In 1969, the U.S. finally won the race with the Soviets to be first to put people on the moon. But the memory of that space race has overshadowed one that came before: the race to be the first to photograph Mars from space. It was the subject of an intense rivalry—and one that the Soviets narrowly missed winning.

Top image: NASA/JPL-Caltech/MSSS

io9’s comment of the day comes from iCowboy, who reminded us of this little bit of Maritian/Earth history:

The Soviet Union would have been the first to get images of Mars - but they had utterly wretched luck with their early missions. Two Mars 1M missions were launched in 1960 - both failed to reach orbit.

Mars 3MV (also called Mars 1) was launched in 1962, reached escape velocity and was in contact with Earth up until 100 million km away when it seems to have lost its orientation with respect to the Earth and Sun. Had it succeeded it would have flown past Mars at about 11,000km - slightly further than Mariner 4.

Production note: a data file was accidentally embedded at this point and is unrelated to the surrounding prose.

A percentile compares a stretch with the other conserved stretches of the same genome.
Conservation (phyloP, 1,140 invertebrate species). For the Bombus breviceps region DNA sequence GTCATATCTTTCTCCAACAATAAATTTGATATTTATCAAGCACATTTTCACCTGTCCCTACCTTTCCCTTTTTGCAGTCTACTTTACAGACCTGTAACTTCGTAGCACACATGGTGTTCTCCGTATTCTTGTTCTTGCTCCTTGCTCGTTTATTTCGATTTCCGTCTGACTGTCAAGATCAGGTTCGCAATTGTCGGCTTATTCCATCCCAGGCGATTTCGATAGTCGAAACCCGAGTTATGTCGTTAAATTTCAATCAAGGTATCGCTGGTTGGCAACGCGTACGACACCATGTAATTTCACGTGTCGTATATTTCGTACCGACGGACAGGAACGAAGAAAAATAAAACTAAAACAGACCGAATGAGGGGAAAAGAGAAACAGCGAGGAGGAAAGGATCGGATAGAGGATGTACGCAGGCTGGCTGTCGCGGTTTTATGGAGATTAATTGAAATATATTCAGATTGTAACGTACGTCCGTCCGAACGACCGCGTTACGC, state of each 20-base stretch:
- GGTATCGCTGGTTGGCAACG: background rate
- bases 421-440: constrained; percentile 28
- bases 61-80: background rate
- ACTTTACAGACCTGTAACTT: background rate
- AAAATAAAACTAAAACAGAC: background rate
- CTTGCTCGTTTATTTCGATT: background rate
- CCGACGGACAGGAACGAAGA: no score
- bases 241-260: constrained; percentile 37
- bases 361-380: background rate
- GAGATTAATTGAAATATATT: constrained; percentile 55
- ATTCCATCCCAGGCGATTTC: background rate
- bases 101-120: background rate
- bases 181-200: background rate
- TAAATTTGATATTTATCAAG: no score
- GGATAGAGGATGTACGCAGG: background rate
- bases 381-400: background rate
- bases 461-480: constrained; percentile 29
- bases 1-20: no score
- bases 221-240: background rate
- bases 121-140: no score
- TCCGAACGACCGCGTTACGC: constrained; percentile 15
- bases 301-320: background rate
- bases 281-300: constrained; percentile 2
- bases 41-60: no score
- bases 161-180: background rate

To make things worse, the Soviet Union launched two more unsuccessful Mars probes in 1962 - Mars 2MV-3 1 which was stranded in Earth orbit and was given the official name Sputnik 24; and Mars 2MV-4 1 which exploded in orbit shortly after it was called both Sputnik 22 and 29. This one nearly caused a nuclear war when its decaying debris was mis-interpreted as a Soviet missile launch by an Alaskan radar station.

Between then and 1969, the Soviet Union concentrated almost exclusively on lunar exploration and increasingly successful missions to Venus. It’s next Mars probe - the twin Mars 2M missions - well they exploded during launch.

The story doesn’t end, there, though. Just two years ago, NASA released these images, saying that they thought they may have found the remains of some of the Soviet Union’s Mars3 hardware—including a parachute and a heat shield— in pictures from NASA’s Mars Reconnaissance Orbiter:

Image: NASA/JPL-Caltech/Univ. of Arizona